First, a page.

Do not be quick to dump a baby. Mothers unable to take care of their children can contact the Department of Social Welfare for assistance instead of abandoning them or exposing them to harm and even death.
After assessment and investigations to determine the facts, the department can put the children, if they are above six years, in foster homes or shelters or put them up for adoption after the necessary legal requirements are adhered to.
Children below age six are put in children’s homes and could be put up for adoption after the necessary legal requirements are met.
The manageress of the Juvenile Girls Correctional Centre under the Department of Social Welfare, Mrs. Gifty Tekpor, disclosed this in an interview. She explained that the inability to care for the child would have to be demonstrated.
Mrs. Tekpor added that the department has several children who had been brought by their parents under such circumstances in their care but could not readily provide figures adding that such children, depending on their ages, could be temporarily catered for and returned to their mothers when they were in a position to take up their responsibility.
The department also organizes vocational training for such mothers to acquire skills that would enable them to make some money if investigations supported the fact that they were unemployed, leading to poverty.
Baby dumping issues reported in Ghana
The most recent case is the arrest by the Jasikan Police of a 21-year-old woman for allegedly dumping her day-old baby in a pit toilet on May 30
She was arrested alongside an older woman, believed to be her mother, who is said to have helped her commit the act.
On May 25, this year, a 20-year-old mother was arrested by the police for allegedly dumping her three-month-old male twins in a well, leading to their deaths.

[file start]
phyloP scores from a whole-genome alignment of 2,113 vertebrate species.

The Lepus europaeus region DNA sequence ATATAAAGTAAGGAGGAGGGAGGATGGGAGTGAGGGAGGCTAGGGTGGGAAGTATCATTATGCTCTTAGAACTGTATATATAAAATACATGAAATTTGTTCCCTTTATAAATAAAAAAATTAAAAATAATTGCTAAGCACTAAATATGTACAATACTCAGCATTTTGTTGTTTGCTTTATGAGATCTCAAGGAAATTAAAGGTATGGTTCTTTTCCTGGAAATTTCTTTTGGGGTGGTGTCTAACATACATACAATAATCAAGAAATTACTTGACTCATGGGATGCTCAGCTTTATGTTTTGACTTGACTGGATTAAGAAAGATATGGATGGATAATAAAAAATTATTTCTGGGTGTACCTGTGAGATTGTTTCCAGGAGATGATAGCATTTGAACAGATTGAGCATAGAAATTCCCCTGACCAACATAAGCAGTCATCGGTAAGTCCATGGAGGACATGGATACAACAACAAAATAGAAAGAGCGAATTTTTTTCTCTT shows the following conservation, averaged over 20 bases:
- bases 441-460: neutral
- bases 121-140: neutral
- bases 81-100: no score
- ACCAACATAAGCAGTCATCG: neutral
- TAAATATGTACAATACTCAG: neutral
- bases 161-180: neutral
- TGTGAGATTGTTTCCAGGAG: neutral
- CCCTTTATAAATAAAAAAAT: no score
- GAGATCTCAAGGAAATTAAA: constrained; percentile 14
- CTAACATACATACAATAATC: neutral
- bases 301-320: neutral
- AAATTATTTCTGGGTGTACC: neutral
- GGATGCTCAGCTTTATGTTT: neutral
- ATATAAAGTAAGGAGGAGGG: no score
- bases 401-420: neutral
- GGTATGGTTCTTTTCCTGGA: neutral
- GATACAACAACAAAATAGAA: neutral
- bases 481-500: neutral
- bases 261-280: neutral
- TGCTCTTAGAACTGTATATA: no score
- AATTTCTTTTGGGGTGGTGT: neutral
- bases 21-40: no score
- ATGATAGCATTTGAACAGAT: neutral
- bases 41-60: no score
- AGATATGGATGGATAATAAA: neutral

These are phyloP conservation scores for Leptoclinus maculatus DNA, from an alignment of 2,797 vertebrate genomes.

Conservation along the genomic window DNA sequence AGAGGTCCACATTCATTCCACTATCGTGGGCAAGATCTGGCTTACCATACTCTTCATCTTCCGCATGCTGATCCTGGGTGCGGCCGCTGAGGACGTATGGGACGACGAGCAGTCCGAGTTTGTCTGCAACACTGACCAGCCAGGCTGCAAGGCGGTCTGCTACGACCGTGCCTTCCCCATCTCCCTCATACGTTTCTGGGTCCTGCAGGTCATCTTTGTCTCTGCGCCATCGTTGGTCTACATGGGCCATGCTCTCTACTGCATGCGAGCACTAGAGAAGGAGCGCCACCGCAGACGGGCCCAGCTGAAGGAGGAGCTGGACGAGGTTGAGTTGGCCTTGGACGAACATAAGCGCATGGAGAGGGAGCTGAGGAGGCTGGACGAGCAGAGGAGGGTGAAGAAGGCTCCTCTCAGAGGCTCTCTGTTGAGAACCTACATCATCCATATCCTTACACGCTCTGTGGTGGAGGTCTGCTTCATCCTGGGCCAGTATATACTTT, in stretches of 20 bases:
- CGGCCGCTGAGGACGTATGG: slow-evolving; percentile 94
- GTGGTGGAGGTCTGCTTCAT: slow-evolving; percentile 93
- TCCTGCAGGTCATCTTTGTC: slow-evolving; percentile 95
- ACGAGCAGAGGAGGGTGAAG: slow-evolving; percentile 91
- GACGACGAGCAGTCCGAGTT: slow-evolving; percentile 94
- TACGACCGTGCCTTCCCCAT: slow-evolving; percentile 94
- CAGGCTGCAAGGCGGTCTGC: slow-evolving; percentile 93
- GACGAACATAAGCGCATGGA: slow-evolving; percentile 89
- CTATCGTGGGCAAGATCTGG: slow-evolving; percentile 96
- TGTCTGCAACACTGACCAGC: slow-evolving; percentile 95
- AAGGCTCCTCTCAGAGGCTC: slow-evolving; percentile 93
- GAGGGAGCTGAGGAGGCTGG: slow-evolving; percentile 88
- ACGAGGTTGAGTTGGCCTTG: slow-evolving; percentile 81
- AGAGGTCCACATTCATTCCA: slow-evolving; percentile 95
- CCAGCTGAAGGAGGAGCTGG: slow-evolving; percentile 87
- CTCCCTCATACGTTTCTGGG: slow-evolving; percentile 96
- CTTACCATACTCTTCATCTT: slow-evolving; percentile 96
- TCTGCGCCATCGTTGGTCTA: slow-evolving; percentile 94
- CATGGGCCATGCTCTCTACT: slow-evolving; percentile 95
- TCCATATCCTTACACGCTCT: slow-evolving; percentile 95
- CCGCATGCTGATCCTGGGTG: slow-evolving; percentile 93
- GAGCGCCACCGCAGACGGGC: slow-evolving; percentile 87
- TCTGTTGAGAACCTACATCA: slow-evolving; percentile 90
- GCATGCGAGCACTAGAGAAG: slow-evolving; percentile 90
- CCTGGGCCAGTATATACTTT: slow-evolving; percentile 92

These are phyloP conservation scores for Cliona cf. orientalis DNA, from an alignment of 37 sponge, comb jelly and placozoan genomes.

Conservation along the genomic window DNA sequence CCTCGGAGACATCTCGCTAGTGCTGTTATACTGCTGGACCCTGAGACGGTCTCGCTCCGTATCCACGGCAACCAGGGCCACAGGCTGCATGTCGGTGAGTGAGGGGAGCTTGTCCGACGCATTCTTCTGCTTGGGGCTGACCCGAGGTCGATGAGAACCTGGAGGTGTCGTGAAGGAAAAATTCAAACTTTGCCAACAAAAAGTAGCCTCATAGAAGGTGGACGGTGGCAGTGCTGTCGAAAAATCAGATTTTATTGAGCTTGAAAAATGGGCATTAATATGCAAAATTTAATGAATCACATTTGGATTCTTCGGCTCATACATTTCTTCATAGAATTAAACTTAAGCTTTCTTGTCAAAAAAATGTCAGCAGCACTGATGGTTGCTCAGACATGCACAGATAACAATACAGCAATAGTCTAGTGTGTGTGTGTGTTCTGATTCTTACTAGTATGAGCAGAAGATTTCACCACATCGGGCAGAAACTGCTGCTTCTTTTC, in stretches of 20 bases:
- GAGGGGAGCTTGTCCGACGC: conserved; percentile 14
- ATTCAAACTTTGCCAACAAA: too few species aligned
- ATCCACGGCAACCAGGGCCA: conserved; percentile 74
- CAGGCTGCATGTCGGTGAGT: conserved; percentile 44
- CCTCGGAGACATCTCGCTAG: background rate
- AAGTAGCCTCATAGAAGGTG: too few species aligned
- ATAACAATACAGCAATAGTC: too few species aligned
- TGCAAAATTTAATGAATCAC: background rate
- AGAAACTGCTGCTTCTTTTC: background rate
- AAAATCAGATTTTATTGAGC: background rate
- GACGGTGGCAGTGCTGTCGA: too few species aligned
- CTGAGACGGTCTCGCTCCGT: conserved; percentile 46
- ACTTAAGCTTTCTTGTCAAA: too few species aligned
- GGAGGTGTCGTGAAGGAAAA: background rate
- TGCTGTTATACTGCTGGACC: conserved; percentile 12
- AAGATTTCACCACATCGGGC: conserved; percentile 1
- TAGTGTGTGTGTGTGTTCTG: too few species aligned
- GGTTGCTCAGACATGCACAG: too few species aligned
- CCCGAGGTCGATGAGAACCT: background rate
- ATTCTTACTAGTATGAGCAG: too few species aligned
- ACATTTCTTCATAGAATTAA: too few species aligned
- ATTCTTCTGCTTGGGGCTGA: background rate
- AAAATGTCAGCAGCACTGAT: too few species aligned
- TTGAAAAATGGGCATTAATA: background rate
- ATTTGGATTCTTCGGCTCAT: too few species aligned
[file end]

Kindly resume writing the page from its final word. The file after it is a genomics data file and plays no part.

Mrs. Tekpor identified some of the causes of abandonment by mothers as poverty due to unemployment which could also result in the lack of a fixed abode.
She said others could result from substance abuse, mental illness, having many children, and not knowing what to do or which organizations to approach when unable to care for their babies.
Mrs. Tekpor said that in some cases, the mother’s resort to abandoning the children due to broken homes, non-acceptance of the pregnancy by fathers, and the lack of family support.
The department has been intervening by taking such children away from their mothers and catering to them and sending the mothers to the hospital for management.
It is sometimes a challenge handling the report of such cases because some of such mothers did not remain at a location, making it difficult to find them.
The manageress appealed for support in kind and cash to enable the department to perform better since it is evident that the government cannot do it all alone.
It is an offense to abandon babies; police caution
Chief Superintendent of Police, Robert Freeman Tettey, has cautioned the public that it was an offense to abandon children, adding that the police would arrest such suspects and put them before the court.
The abandonment of a child constitutes an offense in Ghana. It is a misdemeanor if a person abandons or exposes a child under 12 years to danger as stipulated under section 71 of the Criminal Offences Act, 1960 (Act 29)
It is also a misdemeanor if a person abandons or exposes a physically or mentally handicapped child (under 18) in a manner that will cause harm to the child. The term of imprisonment for misdemeanors is three years and below.
Under section 60 of Act 29, a person who intentionally and unlawfully causes harm to a living child during birth commits a second-degree felon, resulting in a term of imprisonment of up to 10 years.
A person who causes the death of a child commits murder or manslaughter, depending on the circumstances of the death, and such a person is liable to suffer death or life imprisonment.